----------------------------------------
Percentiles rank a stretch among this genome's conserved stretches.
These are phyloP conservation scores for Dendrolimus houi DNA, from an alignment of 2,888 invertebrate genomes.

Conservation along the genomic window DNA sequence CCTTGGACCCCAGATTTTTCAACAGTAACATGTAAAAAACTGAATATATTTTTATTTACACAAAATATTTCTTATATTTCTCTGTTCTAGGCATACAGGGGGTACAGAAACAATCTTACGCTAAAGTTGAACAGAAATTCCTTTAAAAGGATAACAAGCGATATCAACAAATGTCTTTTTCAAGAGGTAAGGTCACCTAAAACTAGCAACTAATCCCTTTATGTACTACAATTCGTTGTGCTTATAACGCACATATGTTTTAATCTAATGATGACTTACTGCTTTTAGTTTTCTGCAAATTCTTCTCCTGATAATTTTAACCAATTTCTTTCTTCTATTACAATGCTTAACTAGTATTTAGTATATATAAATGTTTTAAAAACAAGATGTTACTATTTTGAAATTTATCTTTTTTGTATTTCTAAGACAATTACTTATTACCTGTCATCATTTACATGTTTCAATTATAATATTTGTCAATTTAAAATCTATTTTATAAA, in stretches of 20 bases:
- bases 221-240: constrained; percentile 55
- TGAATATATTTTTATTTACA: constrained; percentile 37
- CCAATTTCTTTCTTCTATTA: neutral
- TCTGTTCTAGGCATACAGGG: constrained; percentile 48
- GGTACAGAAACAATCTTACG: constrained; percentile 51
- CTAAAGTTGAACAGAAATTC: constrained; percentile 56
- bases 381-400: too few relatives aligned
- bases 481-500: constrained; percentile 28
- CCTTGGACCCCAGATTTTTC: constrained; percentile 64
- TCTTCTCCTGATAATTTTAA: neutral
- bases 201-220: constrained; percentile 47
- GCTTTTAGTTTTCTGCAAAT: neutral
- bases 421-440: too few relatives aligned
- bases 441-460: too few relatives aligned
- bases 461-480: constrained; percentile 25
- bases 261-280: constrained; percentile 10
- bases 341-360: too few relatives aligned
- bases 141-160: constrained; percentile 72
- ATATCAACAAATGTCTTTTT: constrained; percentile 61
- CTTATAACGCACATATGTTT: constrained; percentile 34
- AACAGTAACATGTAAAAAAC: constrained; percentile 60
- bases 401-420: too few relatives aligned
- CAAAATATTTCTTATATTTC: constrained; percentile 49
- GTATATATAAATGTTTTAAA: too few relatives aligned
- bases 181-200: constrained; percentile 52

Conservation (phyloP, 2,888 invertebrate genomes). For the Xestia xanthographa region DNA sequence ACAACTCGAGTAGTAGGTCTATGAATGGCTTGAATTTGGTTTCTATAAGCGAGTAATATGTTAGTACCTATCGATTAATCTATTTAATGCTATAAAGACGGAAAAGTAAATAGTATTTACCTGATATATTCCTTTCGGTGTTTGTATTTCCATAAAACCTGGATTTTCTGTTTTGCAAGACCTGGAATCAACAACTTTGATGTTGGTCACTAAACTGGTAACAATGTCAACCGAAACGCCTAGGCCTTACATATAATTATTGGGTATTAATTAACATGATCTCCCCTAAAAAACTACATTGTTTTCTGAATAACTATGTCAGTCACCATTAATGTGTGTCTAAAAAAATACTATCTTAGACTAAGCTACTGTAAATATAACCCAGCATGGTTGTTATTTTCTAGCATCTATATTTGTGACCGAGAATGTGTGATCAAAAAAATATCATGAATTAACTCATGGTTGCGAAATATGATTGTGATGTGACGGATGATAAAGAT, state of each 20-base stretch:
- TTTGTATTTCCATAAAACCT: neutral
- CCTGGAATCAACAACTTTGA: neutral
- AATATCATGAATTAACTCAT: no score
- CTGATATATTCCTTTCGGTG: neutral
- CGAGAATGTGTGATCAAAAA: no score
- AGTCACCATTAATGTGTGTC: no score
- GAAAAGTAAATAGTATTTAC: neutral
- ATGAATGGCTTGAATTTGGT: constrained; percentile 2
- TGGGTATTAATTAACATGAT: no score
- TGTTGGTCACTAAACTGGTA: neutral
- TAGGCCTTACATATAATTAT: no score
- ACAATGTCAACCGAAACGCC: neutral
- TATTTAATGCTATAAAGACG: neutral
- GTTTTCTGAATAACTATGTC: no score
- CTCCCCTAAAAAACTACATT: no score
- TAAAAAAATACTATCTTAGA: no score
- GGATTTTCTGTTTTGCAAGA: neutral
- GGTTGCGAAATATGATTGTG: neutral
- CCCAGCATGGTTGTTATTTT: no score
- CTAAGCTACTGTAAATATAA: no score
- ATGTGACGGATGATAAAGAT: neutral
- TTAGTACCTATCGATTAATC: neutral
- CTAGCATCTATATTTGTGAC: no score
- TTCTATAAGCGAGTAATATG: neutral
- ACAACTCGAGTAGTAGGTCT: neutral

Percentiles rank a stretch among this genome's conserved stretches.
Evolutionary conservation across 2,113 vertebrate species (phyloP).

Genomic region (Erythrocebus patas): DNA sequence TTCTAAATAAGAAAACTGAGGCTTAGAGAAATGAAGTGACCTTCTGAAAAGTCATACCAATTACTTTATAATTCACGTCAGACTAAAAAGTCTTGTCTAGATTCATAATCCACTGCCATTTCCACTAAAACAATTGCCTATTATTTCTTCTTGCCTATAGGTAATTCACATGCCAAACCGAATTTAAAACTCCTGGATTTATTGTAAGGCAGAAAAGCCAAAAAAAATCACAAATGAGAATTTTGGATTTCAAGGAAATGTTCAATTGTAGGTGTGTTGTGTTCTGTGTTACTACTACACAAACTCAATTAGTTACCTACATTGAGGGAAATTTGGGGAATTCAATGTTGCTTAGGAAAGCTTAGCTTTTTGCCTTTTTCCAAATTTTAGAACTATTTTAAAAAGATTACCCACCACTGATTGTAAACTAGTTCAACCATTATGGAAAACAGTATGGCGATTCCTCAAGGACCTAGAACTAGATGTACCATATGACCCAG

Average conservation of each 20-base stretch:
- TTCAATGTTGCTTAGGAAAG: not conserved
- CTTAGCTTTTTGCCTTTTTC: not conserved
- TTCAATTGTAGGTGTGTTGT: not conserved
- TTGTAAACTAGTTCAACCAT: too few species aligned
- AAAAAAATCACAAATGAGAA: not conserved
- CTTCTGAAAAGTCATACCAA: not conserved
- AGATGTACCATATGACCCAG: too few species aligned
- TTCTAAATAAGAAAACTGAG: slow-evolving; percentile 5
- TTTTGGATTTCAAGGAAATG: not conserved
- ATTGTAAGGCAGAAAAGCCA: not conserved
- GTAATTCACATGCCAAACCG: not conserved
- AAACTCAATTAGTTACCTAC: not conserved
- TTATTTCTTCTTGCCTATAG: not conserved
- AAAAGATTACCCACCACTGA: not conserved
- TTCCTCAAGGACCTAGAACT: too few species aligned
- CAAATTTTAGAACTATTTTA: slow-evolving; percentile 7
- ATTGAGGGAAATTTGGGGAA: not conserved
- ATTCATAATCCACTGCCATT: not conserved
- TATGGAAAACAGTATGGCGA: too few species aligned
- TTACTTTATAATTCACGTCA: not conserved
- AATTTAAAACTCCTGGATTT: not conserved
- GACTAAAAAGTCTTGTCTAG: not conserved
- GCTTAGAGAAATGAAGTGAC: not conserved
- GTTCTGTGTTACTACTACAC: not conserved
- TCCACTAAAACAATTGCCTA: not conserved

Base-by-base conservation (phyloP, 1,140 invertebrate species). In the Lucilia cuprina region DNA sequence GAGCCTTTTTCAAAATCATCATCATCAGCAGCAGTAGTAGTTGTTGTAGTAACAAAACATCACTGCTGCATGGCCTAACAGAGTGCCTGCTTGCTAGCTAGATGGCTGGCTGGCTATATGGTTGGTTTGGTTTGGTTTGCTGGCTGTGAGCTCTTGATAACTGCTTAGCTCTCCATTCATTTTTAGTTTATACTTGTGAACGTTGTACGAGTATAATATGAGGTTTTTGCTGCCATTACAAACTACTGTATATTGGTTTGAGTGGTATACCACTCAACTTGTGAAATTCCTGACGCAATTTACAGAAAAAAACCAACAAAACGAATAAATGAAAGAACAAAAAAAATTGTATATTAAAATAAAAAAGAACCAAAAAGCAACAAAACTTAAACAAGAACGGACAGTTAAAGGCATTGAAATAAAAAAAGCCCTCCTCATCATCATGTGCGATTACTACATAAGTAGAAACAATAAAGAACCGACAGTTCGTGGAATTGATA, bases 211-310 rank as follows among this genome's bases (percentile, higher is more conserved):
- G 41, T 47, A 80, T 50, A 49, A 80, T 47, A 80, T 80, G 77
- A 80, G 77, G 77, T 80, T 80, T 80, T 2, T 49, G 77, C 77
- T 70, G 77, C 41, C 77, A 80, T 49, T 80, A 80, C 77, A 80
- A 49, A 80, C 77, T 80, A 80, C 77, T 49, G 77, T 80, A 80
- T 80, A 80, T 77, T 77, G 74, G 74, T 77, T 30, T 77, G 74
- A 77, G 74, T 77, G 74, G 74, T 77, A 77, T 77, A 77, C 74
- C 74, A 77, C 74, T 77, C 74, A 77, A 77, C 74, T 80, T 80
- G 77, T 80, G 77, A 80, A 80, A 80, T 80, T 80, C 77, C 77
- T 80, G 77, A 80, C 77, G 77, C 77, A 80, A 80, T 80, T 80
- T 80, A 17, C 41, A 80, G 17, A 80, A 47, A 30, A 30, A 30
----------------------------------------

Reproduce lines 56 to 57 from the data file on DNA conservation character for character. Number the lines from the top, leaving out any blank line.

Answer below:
Evolutionary conservation across 2,113 vertebrate species (phyloP).

Genomic region (Erythrocebus patas): DNA sequence TTCTAAATAAGAAAACTGAGGCTTAGAGAAATGAAGTGACCTTCTGAAAAGTCATACCAATTACTTTATAATTCACGTCAGACTAAAAAGTCTTGTCTAGATTCATAATCCACTGCCATTTCCACTAAAACAATTGCCTATTATTTCTTCTTGCCTATAGGTAATTCACATGCCAAACCGAATTTAAAACTCCTGGATTTATTGTAAGGCAGAAAAGCCAAAAAAAATCACAAATGAGAATTTTGGATTTCAAGGAAATGTTCAATTGTAGGTGTGTTGTGTTCTGTGTTACTACTACACAAACTCAATTAGTTACCTACATTGAGGGAAATTTGGGGAATTCAATGTTGCTTAGGAAAGCTTAGCTTTTTGCCTTTTTCCAAATTTTAGAACTATTTTAAAAAGATTACCCACCACTGATTGTAAACTAGTTCAACCATTATGGAAAACAGTATGGCGATTCCTCAAGGACCTAGAACTAGATGTACCATATGACCCAG